Retailers will see a modest rise in holiday sales in stores and online of 3.6% to 4% this year, according to Deloitte's annual retail holiday sales forecast.
The firm’s retail and distribution practice expects total holiday sales to exceed $1 trillion from November to January (excluding motor vehicles and gasoline), with a 17% to 19% increase in e-commerce sales, which will reach between $96 billion and $98 billion in that time, according to a press release.
Deloitte also said that digital interactions will influence 67% (or $661 billion) of holiday retail store sales, reflecting the amount of traditional brick-and-mortar retail sales influenced by shoppers' use of digital devices including computers, tablets and smartphones.
In some ways, Deloitte's holiday forecast is much like its predictions for the 2015 season, which also called for a 3.5% to 4% lift on sales. But this season will be markedly different if sales manage to sweep past the trillion dollar mark, and e-commerce sales follow predictions to double the increases Deloitte forecasted in the year-ago period.
E-commerce will be “the major disruptor this holiday season," Rod Sides, Deloitte vice chairman and U.S. retail and distribution sector leader, said in a statement. He also noted that smaller retailers could take market share from larger ones, continuing a pattern.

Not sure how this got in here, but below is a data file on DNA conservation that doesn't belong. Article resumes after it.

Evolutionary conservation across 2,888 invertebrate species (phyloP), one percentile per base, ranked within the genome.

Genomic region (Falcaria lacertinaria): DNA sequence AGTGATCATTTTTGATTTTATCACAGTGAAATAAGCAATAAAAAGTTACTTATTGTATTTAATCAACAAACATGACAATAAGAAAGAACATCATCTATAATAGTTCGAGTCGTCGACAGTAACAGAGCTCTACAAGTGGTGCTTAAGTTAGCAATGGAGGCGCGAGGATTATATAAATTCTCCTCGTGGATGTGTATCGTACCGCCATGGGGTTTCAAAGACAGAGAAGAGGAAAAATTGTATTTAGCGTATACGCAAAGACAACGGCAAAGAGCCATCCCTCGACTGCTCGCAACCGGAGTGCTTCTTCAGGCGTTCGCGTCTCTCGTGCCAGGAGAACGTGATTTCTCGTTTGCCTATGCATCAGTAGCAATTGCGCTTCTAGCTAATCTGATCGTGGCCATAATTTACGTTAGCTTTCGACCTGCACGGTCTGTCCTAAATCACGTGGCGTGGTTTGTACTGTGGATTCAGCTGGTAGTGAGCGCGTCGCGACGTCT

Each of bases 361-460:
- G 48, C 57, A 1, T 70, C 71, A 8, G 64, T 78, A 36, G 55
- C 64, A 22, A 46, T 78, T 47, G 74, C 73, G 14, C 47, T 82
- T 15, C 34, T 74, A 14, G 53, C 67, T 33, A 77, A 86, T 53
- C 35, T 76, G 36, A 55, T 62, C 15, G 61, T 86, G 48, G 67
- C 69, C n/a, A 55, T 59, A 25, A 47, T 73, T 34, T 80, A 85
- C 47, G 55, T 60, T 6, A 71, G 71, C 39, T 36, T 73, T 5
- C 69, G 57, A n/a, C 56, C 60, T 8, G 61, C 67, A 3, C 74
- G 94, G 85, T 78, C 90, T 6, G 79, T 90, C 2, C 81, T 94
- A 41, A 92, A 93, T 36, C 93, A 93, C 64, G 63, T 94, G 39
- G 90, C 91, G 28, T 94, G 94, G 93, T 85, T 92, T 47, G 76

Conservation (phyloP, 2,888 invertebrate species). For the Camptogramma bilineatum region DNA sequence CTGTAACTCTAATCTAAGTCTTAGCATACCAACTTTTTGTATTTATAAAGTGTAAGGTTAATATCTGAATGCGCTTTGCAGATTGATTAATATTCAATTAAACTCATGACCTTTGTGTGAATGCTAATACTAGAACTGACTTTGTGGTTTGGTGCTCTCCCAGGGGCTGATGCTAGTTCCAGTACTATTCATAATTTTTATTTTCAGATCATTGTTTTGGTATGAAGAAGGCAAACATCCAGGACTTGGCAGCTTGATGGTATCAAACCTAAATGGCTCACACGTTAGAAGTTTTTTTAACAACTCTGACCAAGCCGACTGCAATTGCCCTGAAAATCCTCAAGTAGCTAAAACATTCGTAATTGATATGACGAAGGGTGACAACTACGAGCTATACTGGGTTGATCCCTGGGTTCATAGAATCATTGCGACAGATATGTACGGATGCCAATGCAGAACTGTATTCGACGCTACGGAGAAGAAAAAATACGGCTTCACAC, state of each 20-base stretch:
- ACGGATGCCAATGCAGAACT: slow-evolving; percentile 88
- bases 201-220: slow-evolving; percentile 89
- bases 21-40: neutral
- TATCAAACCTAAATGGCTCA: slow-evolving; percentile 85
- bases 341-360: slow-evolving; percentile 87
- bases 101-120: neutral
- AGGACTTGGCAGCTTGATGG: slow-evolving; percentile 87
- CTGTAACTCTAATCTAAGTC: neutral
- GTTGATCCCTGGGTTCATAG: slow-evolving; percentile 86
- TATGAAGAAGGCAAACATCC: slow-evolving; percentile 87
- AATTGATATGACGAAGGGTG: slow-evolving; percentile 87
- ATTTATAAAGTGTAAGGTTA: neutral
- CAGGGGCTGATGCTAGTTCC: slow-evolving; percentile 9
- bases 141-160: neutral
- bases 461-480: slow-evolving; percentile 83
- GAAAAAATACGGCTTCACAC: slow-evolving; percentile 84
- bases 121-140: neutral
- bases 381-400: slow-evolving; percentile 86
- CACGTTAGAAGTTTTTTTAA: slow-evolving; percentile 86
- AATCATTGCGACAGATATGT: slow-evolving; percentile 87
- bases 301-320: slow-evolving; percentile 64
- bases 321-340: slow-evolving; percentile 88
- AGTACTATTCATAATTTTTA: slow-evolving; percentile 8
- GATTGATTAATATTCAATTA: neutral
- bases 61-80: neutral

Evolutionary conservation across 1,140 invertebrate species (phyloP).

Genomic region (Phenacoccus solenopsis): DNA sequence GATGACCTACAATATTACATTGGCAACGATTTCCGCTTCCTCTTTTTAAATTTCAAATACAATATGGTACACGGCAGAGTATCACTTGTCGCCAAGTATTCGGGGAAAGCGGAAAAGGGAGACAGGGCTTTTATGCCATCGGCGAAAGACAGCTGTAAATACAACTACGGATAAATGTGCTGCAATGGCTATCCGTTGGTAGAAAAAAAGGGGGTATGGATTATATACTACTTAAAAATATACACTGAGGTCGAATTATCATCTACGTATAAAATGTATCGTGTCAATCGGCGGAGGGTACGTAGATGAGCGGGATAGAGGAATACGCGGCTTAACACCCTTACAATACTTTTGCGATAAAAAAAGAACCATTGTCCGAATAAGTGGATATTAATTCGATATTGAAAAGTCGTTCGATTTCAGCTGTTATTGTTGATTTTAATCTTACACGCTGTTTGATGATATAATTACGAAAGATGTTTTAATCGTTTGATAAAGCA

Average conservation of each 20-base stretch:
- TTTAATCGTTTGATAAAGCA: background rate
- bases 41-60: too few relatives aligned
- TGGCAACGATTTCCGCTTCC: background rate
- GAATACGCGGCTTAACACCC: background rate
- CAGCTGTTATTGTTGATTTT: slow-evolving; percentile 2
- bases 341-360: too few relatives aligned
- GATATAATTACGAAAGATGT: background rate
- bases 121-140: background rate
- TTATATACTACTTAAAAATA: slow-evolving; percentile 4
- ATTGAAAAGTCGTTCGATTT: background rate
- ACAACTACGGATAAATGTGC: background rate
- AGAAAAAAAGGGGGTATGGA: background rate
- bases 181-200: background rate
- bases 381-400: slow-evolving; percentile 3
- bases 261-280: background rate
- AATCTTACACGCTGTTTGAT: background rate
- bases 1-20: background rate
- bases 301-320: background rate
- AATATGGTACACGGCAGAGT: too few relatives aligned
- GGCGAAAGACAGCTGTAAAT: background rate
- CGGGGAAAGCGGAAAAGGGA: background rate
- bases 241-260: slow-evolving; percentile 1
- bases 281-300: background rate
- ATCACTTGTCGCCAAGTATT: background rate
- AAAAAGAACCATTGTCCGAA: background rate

"Retail competition will not only come from the big box down the street or major e-commerce players," Sides said. "It is also likely to come from the small and mid-sized retailers that focus on niche products and experiences. This group has been collectively taking share from large, traditional retailers to the tune of $200 billion in annual sales over the last five years. The retailers that compete on differentiated products and experiences should be well positioned to outperform other competitors during the holiday season."
Online, mobile activity and social media marketing are all expected to drive omnichannel sales this holiday season, Sides added. "The trend to watch is the way that online, mobile and store channels influence each other. Large e-commerce players and digital platforms such as Facebook and Pinterest are shaping what people think a great shopping experience is — a fast, highly curated assortment with access to visuals, information and buying sources. Since these bigger platforms are more connected to the customer, retailers should consider including them as part of their digital marketing campaigns this holiday season."
The presidential election could be a distraction from holiday shopping this year, especially early on, but gains in household income and consumer confidence will likely mitigate that, according to the report. Consumer confidence remains elevated despite some fluctuations in 2016, and consumers have been drawing down their savings, boosting spending despite muted income growth, said Deloitte senior U.S. economist Daniel Bachman.
This story is part of our ongoing coverage of the 2016 holiday shopping season. You can browse our holiday page for more stories.